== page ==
Why is New Orleans Saints Steve Spagnuolo so big on communication?

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July 29, 2012; Metairie, LA, USA; New Orleans Saints defensive coordinator Steve Spagnuolo watches team drills during a training camp practice at the team

Do you ever have to explain something to somebody that you know so intuitively but haven’t the words to convey what you know?  Unless, of course, they know what you know, then the question would never arise. 

 So I did a bit of writing on the difference between Gregg Williams’ (GW) and Steve Spagnuolo’s (SS) defensive schemes in order to explain it.  Writing always helps distill your thoughts into easily followed, (We hope!) logical constructs.  So, here is  my primer.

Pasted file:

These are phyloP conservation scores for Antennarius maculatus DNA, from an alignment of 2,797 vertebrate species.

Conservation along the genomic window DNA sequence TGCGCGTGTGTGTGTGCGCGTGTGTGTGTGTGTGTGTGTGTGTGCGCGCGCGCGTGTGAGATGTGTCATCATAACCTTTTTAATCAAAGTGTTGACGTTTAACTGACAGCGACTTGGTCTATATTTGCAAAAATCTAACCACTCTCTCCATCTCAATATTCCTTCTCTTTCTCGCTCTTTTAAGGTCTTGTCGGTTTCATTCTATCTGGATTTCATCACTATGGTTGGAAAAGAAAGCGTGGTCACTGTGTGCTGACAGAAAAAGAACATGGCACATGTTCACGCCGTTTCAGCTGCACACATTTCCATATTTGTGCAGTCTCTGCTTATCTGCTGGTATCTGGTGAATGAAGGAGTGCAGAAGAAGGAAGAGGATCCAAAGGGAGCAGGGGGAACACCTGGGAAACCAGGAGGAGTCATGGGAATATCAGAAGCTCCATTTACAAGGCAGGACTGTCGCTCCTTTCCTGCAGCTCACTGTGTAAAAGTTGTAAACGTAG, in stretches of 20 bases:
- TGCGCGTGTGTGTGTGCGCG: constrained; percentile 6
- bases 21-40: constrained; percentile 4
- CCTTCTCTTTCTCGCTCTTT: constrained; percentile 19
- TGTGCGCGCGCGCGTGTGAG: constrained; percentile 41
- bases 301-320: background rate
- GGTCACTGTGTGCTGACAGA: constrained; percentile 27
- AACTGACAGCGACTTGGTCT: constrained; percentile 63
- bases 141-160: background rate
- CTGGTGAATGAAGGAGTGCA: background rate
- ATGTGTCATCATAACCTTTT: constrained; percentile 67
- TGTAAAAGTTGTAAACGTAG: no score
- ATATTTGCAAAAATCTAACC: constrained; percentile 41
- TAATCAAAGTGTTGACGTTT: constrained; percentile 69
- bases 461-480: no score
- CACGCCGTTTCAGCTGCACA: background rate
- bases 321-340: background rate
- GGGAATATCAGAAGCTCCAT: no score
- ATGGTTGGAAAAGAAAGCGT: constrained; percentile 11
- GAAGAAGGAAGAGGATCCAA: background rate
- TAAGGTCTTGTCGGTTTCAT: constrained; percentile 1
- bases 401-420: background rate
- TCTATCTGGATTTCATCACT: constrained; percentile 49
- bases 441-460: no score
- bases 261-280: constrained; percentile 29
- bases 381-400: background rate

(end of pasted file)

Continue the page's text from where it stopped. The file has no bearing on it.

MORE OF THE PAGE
GW’s schemes were heavily blitz based requiring more defenders to rush at the QB.  With so many players thus engaged, the remaining defensive players had too much field to cover to play a zone defense.

This dynamic resulted in the defensive backs having to play man-on-man coverage in order to defend the pass or run.   The law of averages dictates that eventually you will be beat on man-to-man coverage because the other team’s players are good too– even if you beat them out most of the time.

To counter the QB rush, teams provide maximum protection for the QB and get the ball out quicker to nullify the blitz.  To counter the man-to-man coverage, other teams would identify the man-on-man matchups and use the skill sets of their players to tip the matchup in their favor.

A man-to-man scheme requires players to beat other players.  Whereas, in a zone scheme, the scheme is used to beat the other team.

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